EDITOR’S NOTE: (Jan. 8, 2021, 8 p.m. ET): After an earlier version of this article was published, the Centers for Disease Control and Prevention issued a statement saying it had not seen the emergence of a new U.S. variant of the coronavirus, though it noted there may be many variants emerging across the globe. The New York Times reported that the suggestion of a highly contagious new U.S. variant was based on speculation by Dr. Deborah Birx and was opposed by the CDC. NBC News has not confirmed that report and Dr. Birx declined to comment when reached by NBC News. The article has been updated to reflect these developments.

A White House coronavirus task force report said the explosive surge of coronavirus cases in the United States in recent months might be caused by a more contagious U.S. variant of the virus. But a separate statement by the Centers for Disease Control and Prevention said its researchers had not seen the emergence of a U.S. variant.

“This fall/winter surge has been at nearly twice the rate of rise of cases as the spring and summer surges,” according to the White House task force document, which was sent to the states. “This acceleration suggests there may be a USA variant that has evolved here, in addition to the U.K. variant that is already spreading in our communities and may be 50 percent more transmissible.”

The CDC statement, however, was far more skeptical about that possibility. It is likely that there are many variants of the coronavirus across the globe, the statement said, but “to date, neither researchers nor analysts at CDC have seen the emergence of a particular variant in the United States as has been seen with the emergence” of variants in the United Kingdom or South Africa.

The New York Times reported that the task force hypothesis was the result of speculation by Dr. Deborah Birx, the White House coronavirus coordinator, and said that the CDC had urged her not to include the speculation in the document. Contacted by NBC News, Dr. Birx declined to comment.

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The task force document, which was also posted online by the state of Kentucky, does not identify a specific new strain nor confirm that one has been detected in the U.S. Rather, the document suggests that the possibility of a new strain could potentially explain the rapid acceleration in cases in recent months.

The document, dated Sunday, Jan. 3, comes as states across the country are detecting cases of the more contagious U.K. variant. In the U.K., rapid spread of that variant, known as B.1.1.7, sent the country into strict lockdown this week as cases surged.

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In the U.S., cases started to surge in the fall. Daily case counts first topped 200,000 on Dec. 6, and the daily average has topped that number since then, according to NBC News data.

“I would be surprised if there weren’t new variants that show up in the United States,” said Dr. Richard Besser, former acting director of the Centers for Disease Control and Prevention and current president of the Robert Wood Johnson Foundation. Besser is not a member of the White House coronavirus task force.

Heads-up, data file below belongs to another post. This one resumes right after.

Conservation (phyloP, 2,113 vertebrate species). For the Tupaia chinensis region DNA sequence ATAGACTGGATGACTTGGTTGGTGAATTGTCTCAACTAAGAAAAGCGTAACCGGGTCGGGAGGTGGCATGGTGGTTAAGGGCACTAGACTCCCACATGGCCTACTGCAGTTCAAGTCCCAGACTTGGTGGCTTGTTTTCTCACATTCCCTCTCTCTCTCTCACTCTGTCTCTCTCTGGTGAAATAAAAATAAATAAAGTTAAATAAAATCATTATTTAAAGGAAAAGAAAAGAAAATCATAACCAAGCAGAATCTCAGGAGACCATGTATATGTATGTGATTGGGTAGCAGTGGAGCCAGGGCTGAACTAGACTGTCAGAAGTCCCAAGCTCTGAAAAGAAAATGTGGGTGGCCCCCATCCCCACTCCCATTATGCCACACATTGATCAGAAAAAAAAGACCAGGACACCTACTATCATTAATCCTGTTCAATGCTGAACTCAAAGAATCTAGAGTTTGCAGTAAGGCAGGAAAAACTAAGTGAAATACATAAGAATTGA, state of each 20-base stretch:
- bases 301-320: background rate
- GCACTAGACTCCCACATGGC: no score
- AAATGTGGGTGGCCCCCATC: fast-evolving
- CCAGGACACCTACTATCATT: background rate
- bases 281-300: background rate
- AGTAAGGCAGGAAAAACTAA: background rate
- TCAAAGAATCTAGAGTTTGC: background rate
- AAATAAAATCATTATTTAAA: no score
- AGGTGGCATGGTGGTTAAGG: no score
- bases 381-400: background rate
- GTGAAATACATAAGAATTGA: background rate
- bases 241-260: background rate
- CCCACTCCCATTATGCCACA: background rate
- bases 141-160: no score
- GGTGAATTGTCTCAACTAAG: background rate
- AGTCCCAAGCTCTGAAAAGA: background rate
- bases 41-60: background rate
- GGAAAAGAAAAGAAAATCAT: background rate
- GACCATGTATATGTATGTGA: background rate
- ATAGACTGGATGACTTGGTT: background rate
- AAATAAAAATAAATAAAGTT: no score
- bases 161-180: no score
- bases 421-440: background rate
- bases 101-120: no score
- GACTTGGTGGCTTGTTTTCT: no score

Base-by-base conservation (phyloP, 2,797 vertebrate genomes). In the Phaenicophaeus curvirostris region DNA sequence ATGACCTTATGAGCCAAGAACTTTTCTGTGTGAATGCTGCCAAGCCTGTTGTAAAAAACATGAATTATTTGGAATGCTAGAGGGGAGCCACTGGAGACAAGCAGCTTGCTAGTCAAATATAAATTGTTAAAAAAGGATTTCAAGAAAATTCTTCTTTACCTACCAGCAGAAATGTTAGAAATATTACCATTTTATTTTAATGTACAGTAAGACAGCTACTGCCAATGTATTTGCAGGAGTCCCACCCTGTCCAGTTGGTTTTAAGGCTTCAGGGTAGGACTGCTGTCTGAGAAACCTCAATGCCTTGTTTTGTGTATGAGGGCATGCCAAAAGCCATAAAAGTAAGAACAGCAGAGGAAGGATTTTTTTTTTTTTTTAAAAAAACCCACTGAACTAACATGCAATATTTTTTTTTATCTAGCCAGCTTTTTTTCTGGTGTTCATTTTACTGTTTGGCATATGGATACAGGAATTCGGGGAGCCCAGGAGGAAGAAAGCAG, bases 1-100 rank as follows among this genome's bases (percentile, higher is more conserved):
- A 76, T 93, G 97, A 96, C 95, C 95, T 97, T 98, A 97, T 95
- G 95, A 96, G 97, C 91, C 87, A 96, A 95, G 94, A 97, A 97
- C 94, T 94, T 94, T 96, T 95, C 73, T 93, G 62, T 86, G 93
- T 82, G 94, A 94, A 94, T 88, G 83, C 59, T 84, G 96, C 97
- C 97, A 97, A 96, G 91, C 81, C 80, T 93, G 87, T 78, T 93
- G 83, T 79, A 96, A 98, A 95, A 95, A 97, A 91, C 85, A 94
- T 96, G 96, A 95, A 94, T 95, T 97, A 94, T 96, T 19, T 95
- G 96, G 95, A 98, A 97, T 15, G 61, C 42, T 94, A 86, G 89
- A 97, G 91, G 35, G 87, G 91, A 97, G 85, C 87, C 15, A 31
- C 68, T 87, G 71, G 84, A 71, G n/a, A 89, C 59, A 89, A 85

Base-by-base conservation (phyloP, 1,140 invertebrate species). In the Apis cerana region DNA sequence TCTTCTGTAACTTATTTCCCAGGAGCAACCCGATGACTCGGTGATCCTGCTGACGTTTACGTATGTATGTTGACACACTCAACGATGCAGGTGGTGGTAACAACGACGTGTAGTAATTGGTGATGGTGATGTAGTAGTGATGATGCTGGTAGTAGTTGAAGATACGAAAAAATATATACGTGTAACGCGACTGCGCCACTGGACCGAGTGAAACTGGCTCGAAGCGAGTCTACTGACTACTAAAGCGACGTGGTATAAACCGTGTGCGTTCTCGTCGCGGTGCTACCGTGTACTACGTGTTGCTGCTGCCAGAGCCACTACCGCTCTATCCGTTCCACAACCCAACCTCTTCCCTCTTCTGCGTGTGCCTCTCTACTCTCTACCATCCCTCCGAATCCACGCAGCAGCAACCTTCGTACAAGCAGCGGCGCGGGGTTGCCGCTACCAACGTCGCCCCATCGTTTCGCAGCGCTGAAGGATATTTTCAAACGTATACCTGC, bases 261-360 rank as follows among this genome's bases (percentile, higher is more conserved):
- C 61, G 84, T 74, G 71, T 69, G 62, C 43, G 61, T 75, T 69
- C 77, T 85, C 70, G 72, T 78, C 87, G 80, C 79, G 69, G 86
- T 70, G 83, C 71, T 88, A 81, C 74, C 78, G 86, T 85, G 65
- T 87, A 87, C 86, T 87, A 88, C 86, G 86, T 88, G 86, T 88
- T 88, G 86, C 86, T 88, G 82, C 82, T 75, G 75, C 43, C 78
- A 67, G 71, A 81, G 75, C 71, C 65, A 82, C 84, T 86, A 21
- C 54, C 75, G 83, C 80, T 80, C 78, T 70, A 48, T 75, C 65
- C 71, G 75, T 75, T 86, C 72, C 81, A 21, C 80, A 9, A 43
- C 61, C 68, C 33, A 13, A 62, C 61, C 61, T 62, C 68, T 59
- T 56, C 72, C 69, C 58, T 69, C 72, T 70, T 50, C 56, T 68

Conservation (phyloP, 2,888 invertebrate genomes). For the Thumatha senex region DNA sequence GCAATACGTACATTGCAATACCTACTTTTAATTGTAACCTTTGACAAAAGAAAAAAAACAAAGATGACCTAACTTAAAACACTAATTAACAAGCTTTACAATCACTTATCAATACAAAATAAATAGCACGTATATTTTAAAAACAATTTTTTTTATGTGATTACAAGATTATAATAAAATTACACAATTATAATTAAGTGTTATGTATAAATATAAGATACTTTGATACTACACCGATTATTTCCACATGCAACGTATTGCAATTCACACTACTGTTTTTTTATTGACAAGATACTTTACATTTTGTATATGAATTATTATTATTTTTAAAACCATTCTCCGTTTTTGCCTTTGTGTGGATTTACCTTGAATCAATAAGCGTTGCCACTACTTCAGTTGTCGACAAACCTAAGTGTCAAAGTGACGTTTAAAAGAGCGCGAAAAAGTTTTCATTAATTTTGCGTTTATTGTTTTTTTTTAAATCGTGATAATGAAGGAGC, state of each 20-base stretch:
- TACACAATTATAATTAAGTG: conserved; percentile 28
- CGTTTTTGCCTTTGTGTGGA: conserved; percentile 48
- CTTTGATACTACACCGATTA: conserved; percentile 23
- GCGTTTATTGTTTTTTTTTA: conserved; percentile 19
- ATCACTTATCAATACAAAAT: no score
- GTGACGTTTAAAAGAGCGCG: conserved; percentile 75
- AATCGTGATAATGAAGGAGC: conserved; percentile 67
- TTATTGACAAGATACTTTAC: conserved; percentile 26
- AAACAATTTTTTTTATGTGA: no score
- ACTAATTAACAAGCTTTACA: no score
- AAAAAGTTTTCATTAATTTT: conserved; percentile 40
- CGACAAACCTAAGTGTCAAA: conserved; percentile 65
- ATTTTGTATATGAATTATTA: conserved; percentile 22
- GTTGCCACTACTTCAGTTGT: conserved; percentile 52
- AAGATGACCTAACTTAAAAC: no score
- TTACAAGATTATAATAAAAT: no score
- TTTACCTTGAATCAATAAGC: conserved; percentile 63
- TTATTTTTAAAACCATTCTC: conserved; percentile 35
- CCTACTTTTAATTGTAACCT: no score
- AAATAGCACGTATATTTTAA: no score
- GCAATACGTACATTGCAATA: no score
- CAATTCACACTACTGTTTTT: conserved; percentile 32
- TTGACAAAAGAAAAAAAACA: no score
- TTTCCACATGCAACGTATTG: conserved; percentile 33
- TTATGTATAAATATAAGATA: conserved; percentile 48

If any of those variants somehow caused the virus to spread more easily or silently, Besser said it would be “even more of a reason why we need to follow the advice of public health: social distance, wash your hands, wear masks and avoid those situations where we know that viruses spread more easily, such as enclosed indoor spaces.”

Indeed, the document re-emphasizes the need for preventative efforts to slow the spread.

“Aggressive mitigation must be used to match a more aggressive virus; without uniform implementation of effective face masking (two or three ply and well-fitting) and strict social distancing, epidemics could quickly worsen as these variants spread and become predominant,” it reads, referring to both the U.K. variant and the potential U.S. variant.

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A member of the task force confirmed the document’s authenticity to NBC News.

Mutations in the coronavirus are common, and a new mutation is introduced about every two weeks, according to the CDC.

The more widespread a virus is, the more opportunities it has to mutate, scientists say.

“The more we’re not curtailing the spread, the more opportunities the virus has to evolve,” Gigi Kwik Gronvall, a senior scholar at the Johns Hopkins Center for Health Security, said in an earlier interview with NBC News.

The coronavirus has probably mutated thousands of times since the original strain appeared in Wuhan, China, in late 2019, said Brian O’Roak, a human geneticist at Oregon Health & Science University. Samples of the virus in O’Roak’s own lab mutated 15 to 20 times compared to the original strain, he said.

Even for variants that become more common, most of the time the changes are silent, meaning they’re tiny shifts in the virus’s genetic code and don’t affect its behavior. But other mutations, like those in the U.K. variant, can be significant and affect how the virus behaves.

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Lauren Dunn and Monica Alba contributed.


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